What happened to that Thanksgiving afternoon game in Detroit?
The Monday nighter at “The Ralph”against the Packers?
When the Bills’ schedule was revealed by the NFL on Wednesday night — actually a half hour too early by the team’s website, which has endured a tough few days — it revealed a home slate Marv Levy would love.
Buffalo’s Hall of Fame coach has long maintained that the league’s coaches are creatures of habit and the visibility of prime time aside, in their heart of hearts they would prefer to play every game on Sunday afternoon at 1 o’clock.
Presto ... that’s exactly what the Bills got for the coming season, at least at Ralph Wilson Stadium.
The 2014 slate has booked Buffalo for eight 1 p.m. Sunday games starting with the home opener Sept. 14 (Dolphins) and followed by San Diego (Sept. 21), New England (Oct. 12), Minnesota (Oct. 19), Kansas City (Nov. 9), the Jets (Nov. 23), Cleveland (Nov. 30) and Green Bay (Dec. 14).
That schedule delights the Bills’ ticket sales administration in that, first, there’s no Toronto “home”game for the first time since 2007 (and, hopefully, never again while the franchise is Buffalo’s), and second, there’s only one December game at “The Ralph.”
Yeah, the Browns and former Bills’ defensive coordinator Mike Pettine are only a day short, but that game, given the proximity of Cleveland, will likely be an easy sellout as will the nationally-popular Packers two weeks later.
But three of Buffalo’s last four games are on the road, which is good news for selling seats. Unfortunately for coach Doug Marrone’s team, those road encounters are at Denver, Oakland and New England.
The NFL-mandated Thursday game for every league team sends the Bills to Miami to face the Dolphins on Nov. 13 (8:25 p.m.) But, for the fifth straight season, Buffalo has neither a Sunday or Monday night game ... unless it earns one of the former later in the season via “flex scheduling.”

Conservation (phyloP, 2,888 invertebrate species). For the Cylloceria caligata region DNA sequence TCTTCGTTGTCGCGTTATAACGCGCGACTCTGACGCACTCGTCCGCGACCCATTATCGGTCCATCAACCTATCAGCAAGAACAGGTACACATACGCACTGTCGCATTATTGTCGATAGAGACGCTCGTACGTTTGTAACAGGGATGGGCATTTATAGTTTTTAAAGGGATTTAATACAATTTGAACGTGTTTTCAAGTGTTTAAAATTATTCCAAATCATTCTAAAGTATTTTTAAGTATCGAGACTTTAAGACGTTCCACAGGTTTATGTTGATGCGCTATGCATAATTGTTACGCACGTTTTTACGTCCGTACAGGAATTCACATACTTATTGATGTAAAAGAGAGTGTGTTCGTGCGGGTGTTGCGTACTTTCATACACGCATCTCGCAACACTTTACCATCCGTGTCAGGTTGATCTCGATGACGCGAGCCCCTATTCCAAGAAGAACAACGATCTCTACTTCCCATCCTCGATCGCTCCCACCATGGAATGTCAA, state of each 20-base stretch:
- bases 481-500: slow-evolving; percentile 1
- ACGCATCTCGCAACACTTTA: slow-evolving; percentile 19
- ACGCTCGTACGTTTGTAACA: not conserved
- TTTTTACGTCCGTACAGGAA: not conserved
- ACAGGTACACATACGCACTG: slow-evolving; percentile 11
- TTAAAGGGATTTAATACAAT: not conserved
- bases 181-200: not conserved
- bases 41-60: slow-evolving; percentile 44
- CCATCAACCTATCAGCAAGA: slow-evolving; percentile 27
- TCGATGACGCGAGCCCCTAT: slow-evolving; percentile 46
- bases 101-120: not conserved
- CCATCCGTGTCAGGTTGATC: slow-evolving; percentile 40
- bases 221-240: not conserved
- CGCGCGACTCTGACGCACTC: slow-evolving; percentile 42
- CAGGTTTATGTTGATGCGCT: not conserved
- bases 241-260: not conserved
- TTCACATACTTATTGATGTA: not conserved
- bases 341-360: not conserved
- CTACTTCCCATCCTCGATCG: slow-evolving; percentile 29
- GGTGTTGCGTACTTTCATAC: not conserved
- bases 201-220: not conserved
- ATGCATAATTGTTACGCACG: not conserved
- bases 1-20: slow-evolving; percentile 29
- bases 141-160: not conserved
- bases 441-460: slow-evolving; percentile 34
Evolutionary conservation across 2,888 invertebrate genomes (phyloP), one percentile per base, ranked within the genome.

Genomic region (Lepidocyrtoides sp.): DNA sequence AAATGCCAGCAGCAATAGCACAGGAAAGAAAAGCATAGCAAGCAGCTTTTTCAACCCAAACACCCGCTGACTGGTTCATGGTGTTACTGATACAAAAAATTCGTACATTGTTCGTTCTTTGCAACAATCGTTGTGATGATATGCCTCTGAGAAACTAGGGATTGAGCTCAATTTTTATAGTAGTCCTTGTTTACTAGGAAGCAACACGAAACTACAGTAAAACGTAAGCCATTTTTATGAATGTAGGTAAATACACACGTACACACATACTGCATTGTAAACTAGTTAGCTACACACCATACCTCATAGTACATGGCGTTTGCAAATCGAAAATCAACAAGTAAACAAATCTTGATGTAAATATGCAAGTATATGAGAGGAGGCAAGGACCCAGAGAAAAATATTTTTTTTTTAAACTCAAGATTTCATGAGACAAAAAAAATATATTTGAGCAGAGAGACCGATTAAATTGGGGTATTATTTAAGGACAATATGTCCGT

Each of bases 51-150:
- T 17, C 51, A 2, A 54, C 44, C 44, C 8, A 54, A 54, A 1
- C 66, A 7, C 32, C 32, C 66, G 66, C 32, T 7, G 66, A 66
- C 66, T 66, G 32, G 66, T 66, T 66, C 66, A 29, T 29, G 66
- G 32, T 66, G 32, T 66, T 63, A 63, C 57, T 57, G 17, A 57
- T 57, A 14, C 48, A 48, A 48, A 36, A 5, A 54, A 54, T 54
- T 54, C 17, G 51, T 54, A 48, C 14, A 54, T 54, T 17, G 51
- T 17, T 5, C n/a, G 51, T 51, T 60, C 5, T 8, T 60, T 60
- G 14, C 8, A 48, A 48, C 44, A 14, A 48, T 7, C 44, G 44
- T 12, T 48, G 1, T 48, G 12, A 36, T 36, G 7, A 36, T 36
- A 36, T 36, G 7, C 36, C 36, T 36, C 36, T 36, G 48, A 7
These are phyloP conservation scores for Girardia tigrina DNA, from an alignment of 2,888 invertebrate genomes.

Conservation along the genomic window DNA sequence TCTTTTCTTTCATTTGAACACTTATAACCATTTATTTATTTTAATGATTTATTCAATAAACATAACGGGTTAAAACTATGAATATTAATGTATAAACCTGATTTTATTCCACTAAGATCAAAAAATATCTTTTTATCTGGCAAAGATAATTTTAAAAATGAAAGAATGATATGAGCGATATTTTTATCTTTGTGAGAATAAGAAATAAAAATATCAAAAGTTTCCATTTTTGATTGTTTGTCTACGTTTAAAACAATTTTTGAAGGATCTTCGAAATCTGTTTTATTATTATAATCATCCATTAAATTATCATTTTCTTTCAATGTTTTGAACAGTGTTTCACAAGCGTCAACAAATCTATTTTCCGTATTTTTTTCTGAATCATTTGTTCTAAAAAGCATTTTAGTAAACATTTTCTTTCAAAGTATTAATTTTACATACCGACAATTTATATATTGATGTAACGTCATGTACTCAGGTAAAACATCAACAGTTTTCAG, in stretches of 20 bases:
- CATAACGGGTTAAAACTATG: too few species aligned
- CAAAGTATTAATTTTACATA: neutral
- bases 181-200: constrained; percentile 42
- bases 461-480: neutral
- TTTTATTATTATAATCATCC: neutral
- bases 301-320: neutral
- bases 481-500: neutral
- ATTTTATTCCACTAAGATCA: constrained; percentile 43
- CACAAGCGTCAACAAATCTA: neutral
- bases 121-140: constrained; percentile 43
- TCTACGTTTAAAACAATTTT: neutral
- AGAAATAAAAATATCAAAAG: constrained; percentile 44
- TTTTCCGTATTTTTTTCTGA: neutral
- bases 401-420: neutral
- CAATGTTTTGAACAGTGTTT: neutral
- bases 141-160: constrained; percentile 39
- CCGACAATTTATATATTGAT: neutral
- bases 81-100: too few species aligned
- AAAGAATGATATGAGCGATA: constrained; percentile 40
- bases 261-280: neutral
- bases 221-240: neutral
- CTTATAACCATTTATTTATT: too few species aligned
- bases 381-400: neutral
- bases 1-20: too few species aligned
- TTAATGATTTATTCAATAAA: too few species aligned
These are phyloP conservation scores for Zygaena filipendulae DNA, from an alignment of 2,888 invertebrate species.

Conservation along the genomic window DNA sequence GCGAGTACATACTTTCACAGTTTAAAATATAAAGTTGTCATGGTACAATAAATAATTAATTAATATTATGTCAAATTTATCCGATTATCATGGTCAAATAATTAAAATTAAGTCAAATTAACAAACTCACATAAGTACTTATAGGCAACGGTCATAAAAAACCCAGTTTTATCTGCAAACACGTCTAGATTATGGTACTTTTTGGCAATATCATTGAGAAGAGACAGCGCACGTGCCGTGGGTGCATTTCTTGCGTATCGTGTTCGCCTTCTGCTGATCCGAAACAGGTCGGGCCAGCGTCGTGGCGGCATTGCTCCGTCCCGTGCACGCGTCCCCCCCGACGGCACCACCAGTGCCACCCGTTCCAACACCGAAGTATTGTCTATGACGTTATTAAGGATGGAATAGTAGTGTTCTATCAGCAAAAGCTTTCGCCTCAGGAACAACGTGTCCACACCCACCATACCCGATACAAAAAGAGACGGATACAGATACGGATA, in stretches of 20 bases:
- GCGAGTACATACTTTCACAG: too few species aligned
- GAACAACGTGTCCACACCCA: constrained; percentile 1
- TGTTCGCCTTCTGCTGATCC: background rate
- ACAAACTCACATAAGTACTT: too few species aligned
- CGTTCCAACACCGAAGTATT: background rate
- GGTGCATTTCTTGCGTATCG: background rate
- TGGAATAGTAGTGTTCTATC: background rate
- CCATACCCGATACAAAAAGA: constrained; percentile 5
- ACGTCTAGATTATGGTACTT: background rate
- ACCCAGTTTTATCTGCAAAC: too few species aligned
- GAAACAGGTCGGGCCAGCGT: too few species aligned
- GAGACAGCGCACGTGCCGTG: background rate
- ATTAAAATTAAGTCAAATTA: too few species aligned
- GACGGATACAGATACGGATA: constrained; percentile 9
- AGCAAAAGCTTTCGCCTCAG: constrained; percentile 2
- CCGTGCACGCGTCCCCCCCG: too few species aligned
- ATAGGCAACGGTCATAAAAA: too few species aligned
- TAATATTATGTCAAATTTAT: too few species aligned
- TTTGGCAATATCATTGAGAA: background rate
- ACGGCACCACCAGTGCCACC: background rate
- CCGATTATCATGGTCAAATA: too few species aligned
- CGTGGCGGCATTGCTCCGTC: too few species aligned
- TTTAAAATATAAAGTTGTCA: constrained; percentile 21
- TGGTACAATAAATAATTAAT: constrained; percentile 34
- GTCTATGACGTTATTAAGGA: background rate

That rumored Monday nighter hosting Green Bay clearly was just that ... and there’s no indication where it came from.
Did the NFL add Kansas City to the AFC East and forget to tell us?
How about the odds of the Bills playing the Chiefs for a seventh straight season?
Speaking of Oakland, Buffalo hasn’t won there in 48 years and has lost seven straight to the Raiders in that city plus two of the three those teams played in Los Angeles.
Strength of schedule?
The combined records of Buffalo’s foes is .500, 14th toughest in the league ... about in the middle.
Finally, there’s the Thanksgiving game at Detroit that wasn’t.
In fairness, it’s easy to understand where that speculation came from.
Because it’s a CBS game, in past years, the foe had to be an AFC team (aside from the prime-time telecasts, FOX had the game when the visiting team was from the NFC and CBS when the road squad was from the AFC).
Hence, the Lions’ only options seemed to be either the Bills or Dolphins.
But, alas, this year, for the first time since the AFL-NFL merger, an AFC team won’t play on Thanksgiving.
This season, the NFL has adopted “cross flex” order to create more appealing TV pairings, entice larger audiences and ultimately give the league more leverage in negotiating television contracts via increased ratings.
Pro football still is, after all, a business.
(Chuck Pollock, the Times Herald sports editor, can be reached at email@example.com)